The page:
Martin Sheen is a pacifist, a social and political activist who has not shied away from putting his body on the front lines, and a devout Roman Catholic. After rediscovering his faith twenty years ago, he began his activist work in earnest. "I learned I had to stand for something so I could stand to be me," he said as we talked.
The star of The West Wing and a winner of a Golden Globe award for his role on that show, where he plays U.S. President Josiah Bartlet, Sheen has used his fame to call attention to many causes. Recently, he was one of the most visible celebrities against the U.S. war against Iraq. "I am not the President. Instead, I hold an even higher office, that of citizen of the United States," Sheen wrote in The Los Angeles Times on March 17. "War at this time and in this place is unwelcome, unwise, and simply wrong." Sheen says that NBC executives have told him they're "very uncomfortable" with his activism, although NBC denies this.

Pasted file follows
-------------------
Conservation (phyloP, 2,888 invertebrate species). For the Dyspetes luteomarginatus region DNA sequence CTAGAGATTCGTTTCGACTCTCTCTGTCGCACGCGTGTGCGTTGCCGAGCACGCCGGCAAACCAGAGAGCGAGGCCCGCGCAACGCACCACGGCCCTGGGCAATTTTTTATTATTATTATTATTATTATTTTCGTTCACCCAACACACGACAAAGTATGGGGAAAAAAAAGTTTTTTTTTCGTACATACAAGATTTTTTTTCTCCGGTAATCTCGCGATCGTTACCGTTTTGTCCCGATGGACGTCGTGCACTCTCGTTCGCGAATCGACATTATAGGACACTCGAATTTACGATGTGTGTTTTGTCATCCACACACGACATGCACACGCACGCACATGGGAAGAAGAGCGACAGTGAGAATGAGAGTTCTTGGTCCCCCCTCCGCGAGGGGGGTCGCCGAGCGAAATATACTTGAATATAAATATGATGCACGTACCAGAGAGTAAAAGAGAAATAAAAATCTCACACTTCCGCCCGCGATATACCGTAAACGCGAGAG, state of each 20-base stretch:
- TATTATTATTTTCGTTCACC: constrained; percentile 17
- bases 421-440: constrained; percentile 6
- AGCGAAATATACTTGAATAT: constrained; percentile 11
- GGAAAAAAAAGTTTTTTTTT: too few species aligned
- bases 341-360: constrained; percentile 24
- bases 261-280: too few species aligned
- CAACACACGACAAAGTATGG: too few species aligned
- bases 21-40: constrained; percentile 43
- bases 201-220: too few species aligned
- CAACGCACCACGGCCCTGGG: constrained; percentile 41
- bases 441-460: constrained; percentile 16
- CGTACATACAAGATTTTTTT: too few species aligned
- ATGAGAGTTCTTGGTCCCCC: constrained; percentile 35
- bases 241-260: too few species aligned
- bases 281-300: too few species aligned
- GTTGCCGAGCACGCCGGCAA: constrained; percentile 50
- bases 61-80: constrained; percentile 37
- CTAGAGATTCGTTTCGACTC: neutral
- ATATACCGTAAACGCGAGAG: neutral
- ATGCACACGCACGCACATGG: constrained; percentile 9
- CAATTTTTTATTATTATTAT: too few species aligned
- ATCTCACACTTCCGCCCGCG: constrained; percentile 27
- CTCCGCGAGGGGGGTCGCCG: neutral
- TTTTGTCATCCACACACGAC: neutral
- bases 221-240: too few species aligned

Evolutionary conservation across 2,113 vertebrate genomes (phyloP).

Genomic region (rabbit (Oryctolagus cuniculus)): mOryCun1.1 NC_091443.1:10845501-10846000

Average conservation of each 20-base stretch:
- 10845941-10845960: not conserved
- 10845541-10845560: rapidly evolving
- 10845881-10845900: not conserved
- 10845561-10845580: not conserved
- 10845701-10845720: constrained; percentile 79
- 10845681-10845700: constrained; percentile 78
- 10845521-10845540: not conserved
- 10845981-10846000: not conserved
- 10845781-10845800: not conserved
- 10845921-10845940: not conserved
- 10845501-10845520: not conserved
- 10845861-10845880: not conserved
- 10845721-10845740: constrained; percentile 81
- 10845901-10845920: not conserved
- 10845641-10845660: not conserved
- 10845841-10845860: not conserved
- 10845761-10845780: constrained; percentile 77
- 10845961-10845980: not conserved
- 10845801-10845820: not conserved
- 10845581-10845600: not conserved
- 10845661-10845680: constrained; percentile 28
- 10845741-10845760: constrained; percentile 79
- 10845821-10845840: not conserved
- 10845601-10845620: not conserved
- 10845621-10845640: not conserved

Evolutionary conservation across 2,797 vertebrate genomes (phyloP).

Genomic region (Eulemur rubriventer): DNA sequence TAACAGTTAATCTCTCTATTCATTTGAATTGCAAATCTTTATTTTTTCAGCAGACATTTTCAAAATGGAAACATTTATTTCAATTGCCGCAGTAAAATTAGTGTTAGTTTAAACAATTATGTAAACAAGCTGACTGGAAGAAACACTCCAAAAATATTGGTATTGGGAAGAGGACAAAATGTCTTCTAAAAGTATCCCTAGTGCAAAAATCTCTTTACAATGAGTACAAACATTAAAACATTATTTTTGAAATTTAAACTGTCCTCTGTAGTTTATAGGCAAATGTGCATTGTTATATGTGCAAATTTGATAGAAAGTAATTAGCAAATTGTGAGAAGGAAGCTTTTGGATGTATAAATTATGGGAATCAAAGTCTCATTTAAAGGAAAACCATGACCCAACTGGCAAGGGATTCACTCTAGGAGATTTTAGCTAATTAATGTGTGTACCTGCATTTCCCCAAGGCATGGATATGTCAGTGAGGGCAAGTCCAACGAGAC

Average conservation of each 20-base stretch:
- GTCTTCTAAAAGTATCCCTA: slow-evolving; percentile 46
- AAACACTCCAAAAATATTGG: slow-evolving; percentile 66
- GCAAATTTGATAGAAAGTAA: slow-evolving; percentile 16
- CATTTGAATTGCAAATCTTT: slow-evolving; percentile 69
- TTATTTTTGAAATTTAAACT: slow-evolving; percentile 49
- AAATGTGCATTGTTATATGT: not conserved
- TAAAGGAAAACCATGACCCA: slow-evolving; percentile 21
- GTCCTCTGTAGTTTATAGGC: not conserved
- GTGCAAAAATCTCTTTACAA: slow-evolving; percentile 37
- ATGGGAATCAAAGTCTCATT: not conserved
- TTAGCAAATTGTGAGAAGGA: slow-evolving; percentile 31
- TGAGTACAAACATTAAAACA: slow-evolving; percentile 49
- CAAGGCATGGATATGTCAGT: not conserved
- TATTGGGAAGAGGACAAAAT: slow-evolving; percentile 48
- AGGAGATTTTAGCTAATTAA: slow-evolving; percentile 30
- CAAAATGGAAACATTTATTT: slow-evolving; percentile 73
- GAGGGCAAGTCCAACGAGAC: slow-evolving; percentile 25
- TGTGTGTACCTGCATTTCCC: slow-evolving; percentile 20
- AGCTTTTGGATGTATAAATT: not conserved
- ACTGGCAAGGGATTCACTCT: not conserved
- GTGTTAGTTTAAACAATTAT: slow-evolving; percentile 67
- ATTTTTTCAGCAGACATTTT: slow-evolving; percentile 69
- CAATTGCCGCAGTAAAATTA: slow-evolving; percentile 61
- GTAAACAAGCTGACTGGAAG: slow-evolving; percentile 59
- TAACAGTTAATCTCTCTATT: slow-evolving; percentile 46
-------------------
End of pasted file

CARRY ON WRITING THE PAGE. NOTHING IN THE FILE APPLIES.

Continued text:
Sincere, modest, down to earth, Sheen is a reformed drug and alcohol abuser. The heart attack he endured during the filming of Apocalypse Now in the Philippines led him on a four-year spiritual journey that culminated in his return to Catholicism. He carries a rosary in his pocket ("Keeps me from cursing," he says) and is an almost daily communicant. Known worldwide by his stage name, this son of immigrant parents (his father was from Spain, his mother, Ireland) was baptized Ramón Estevez. His early years were spent in Dayton, Ohio. The Estevez family was poor and, from an early age, instilled Sheen with strong Catholic morals and working class values. By age nine, he was earning extra money as a golf caddie at a local country club, with hopes of becoming a pro. In 1958, at eighteen, he borrowed bus fare from his local parish priest and headed for New York to pursue his dream of becoming an actor. To avoid ethnic bias in hiring, he chose the first name Martin after a good friend, and Sheen after Bishop Fulton J. Sheen, who had a popular TV show in the 1950s. He remains proud of his Hispanic heritage and is quick to say that he never legally changed his name.